A Lens Panorama

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Just a quick post. Got the Sigma 50mm f/1.4 ART yesterday and realized that it’s one big lens. As is the Zeiss Otus, of course. So, I thought, I’d line up some of the 50mm (equivalents) I have in the house and I got this panorama.

Featuring from left to right is the Zeiss Otus 55mm f/1.4, the Sigma 50mm f/1.4 ART, the Sony FE 55mm f/1.8, the Canon EF 50mm f/1.4, the Zeiss Planar 50mm f/1.4 ZE, the Olympus 25mm f/1.8 and the Leica Leitz Elmar 5cm f/3.5 collapsible lens.

They’re all good to excellent lenses. They’re all doing the job.

But look at this:

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That big one is of course much sharper and can focus much closer and delivers much better quality overall.

But a lens like the little one above took this:

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Henri Cartier-Bresson – Behind Gare Saint-Lazare

That’s all I got to say.

Sony Joins Nikon, Canon in Product Rollouts with Intriguing RX100 III

sony-rx100It has been a week with lots of product announcements, something which normally happens just before a big trade show. I might have missed the show, but I got the announcements. Initially, I was going to write about the news from earlier this week, but I decided against it since all these products were either not of that much interest to me personally or were out of my financial reach.

But then Sony threw a curveball with the new RX 100 III. I’ve been intrigued by the RX 100 for a long time, since others write with rapture about it as one of the best – or the best – pocketable quality camera out there. But I don’t do cameras without viewfinders, unless they serve a very special purpose (I have a waterproof Pentax without a viewfinder). They don’t work for me, so I never seriously considered buying or even renting the RX 100 I or II.

The III has a pop-up EVF, which is apparently pretty decent and which has a diopter adjustment, another biggie at my middle age. If the image quality of this camera is as good or better than its predecessors it should be a sweet package. Another nicety on this camera is a fast 24-70mm f/1.8-2.8 lens. [Read more…]

Should You Buy a Leica T ?

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Leica this morning announced its rumored Leica T. At the same time, several Leica beta-testers and Leica-oriented bloggers published their reviews.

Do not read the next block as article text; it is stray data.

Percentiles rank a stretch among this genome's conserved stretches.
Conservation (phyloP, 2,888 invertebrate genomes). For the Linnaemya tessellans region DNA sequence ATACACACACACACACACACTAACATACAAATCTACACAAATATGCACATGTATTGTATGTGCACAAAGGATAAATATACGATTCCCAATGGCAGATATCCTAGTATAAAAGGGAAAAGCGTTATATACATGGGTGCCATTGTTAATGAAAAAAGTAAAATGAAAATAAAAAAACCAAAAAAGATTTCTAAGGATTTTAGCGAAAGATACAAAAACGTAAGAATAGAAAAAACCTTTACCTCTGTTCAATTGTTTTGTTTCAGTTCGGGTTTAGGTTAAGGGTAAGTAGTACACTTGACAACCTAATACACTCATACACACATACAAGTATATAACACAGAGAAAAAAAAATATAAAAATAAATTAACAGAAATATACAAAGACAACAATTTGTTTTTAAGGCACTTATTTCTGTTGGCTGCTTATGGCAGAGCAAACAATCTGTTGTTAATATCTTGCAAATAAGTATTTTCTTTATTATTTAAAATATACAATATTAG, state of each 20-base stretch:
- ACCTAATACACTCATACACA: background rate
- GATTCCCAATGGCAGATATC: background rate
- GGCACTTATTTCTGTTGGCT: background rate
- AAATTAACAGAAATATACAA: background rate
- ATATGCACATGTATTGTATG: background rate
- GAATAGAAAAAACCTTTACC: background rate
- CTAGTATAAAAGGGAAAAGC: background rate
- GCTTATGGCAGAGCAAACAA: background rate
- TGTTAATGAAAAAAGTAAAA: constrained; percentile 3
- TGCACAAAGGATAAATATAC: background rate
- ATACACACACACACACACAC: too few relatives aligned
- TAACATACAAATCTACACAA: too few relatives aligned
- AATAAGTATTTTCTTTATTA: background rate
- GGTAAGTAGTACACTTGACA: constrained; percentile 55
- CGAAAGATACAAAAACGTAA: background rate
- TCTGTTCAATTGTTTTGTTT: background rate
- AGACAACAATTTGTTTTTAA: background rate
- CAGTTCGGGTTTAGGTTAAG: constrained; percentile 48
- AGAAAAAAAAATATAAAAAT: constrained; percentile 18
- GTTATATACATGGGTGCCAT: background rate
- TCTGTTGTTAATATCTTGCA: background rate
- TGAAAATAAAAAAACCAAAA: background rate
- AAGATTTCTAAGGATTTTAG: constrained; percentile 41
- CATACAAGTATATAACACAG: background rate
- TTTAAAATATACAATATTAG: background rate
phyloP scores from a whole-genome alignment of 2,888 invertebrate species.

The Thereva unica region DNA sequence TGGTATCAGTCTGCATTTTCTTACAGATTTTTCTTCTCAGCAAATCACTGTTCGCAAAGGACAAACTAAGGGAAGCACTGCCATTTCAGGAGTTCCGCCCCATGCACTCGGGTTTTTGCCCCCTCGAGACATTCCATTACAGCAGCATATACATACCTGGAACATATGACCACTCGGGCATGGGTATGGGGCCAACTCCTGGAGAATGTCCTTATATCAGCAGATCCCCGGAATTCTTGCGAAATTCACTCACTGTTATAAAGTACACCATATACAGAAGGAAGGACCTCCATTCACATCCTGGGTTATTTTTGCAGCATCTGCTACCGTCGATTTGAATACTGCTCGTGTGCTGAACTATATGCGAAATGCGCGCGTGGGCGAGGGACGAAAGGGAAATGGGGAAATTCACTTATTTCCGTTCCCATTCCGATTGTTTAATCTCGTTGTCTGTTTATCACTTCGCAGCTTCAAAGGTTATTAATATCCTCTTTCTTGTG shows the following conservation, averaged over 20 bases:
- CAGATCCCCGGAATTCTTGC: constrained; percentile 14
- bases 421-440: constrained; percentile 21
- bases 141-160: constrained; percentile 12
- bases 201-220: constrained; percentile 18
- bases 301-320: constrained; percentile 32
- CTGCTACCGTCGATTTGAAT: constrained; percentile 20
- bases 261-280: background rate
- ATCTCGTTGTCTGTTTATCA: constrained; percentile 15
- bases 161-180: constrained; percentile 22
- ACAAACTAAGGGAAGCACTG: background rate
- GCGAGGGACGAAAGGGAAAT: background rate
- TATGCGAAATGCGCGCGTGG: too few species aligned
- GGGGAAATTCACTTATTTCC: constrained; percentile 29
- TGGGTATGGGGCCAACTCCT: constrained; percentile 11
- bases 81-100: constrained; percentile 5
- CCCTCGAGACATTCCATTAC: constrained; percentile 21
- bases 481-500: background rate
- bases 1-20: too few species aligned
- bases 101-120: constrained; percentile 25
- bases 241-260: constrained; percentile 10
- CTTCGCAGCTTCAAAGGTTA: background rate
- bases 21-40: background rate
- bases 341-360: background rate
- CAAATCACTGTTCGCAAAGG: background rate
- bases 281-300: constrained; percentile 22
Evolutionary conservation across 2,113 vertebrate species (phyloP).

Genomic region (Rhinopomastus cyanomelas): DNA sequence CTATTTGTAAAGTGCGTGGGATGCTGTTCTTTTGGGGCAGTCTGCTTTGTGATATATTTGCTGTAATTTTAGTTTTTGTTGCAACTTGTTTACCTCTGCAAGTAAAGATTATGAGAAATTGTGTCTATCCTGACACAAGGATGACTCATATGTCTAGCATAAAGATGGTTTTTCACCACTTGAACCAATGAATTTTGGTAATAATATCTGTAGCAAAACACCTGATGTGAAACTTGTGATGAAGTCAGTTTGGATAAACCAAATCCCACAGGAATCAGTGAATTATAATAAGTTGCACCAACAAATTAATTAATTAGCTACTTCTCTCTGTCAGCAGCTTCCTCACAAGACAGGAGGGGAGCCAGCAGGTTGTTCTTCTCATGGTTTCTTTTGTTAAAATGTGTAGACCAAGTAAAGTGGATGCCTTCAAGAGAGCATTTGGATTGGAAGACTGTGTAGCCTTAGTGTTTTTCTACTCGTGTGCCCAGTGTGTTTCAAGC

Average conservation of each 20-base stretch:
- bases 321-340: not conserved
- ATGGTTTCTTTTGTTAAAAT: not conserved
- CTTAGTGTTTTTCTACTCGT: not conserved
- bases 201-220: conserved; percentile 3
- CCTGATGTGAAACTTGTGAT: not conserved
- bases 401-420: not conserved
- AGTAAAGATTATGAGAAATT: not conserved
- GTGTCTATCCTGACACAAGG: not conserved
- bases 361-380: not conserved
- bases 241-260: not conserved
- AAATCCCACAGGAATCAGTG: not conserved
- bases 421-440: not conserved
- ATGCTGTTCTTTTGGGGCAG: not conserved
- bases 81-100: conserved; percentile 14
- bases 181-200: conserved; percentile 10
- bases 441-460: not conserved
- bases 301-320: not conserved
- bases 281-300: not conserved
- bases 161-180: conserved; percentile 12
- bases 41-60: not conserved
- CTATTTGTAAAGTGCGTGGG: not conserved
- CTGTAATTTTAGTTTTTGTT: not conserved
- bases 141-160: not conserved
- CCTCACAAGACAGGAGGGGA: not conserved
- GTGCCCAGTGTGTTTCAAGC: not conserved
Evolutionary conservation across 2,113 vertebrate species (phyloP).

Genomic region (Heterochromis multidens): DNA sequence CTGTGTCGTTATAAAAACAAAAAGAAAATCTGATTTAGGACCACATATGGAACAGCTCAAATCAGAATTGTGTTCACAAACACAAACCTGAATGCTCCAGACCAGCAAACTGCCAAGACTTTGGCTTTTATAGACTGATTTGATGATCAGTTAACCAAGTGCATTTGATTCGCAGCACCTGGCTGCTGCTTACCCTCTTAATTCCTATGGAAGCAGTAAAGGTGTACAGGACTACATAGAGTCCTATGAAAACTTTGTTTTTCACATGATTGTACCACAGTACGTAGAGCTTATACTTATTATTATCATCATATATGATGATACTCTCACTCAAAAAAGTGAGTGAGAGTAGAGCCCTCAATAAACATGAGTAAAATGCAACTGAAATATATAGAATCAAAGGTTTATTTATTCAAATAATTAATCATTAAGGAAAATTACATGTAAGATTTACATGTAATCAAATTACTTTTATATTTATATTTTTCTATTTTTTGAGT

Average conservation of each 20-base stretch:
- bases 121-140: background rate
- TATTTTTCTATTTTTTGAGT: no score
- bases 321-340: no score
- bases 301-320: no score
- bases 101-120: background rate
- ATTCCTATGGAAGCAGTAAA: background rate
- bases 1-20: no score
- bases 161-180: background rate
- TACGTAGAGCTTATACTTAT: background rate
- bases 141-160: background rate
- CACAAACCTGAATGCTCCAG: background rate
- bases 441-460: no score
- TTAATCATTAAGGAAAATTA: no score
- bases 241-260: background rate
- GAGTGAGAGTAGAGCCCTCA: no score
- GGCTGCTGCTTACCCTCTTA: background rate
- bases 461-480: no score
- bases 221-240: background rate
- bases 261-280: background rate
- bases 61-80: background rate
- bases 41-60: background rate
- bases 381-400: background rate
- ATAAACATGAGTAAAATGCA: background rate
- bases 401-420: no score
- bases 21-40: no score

Very quickly: the T is a 16-megapixel, APS-C mirrorless – but not a rangefinder – camera with AF, a new lens mount and two new lenses available at launch. It costs $1,850. The lenses are a 23mm f/2 prime (35mm equivalent) at $1,950 and a 16-56mm f3.5-5.6 at $1,750.

Being devoid of Leica – or any other brand – love and lacking an enormous audience, I have not seen or stroked this new masterpiece. What I have done, my dear reader, is read a bunch of those reviews and come to some quick conclusions. [Read more…]

Sigma Sets Price of 50mm f/1.4 ART at $949

Sigma today set the price for its long-awaited 50mm f/1.4 ART lens at $949 with availability at the end of the month in the United States. Early tests apparently showed that the lens outdoes the outstanding Sigma 35mm ART and comes close to the $4,000 Zeiss Otus.

My stars must be aligned right, because Zeiss has promised me an Otus loaner for later this month and I’ve pre-ordered the Sigma, so I’ll have the opportunity to have the two do battle on my Canon 5D Mark III and Sony A7R (I sold my Nikon D800e).

It’s interesting how the best normal lenses now are apparently those produced by third parties instead of the camera manufactureres themselves. How come it looks as if they’re dropping the ball when it comes to matching their lens line to the progress they’re making with their sensors?

If you’re interested in the Sigma, here are the B&H links:

50mm f/1.4 DG HSM Lens for Canon EF

50mm f/1.4 DG HSM Lens for Nikon F

Fujifilm X-T1 Review; Bit of Sony A7R & Olympus E-M1 Thrown In

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On my desk, between the keyboard and my monitors are three goodies: the Fujifilm X-T1, the Sony A7R and the Olympus OM-D E-M1. Take the best of each, combine that and you’ll get the near-perfect camera. Fat chance of that happening, so I’ll forget that thought and focus mostly on the newest of the bunch, the Fuji.

I’ve been shooting with it only for a little over a week and only with one lens, the 35mm f/1.4. They’re both rentals. I picked the 35mm lens because it has a good reputation and because I have equivalent lenses for my Sony and my Olympus, so I could make some fair comparisons. More about that later.

I was really looking forward to the Fuji. It just looks right for a guy like me, who grew up with cameras that had dials for stuff that was important. Dials that meant something. More importantly, dials that did only ONE thing. In modern cameras, one dial can have multiple functions and you have to remember all of them.

So the Fuji looked right. The right size, the right color (I’m a big fan of black), the right dials, even some lenses with real aperture rings. Awesome. This looked like a camera I had been waiting for. [Read more…]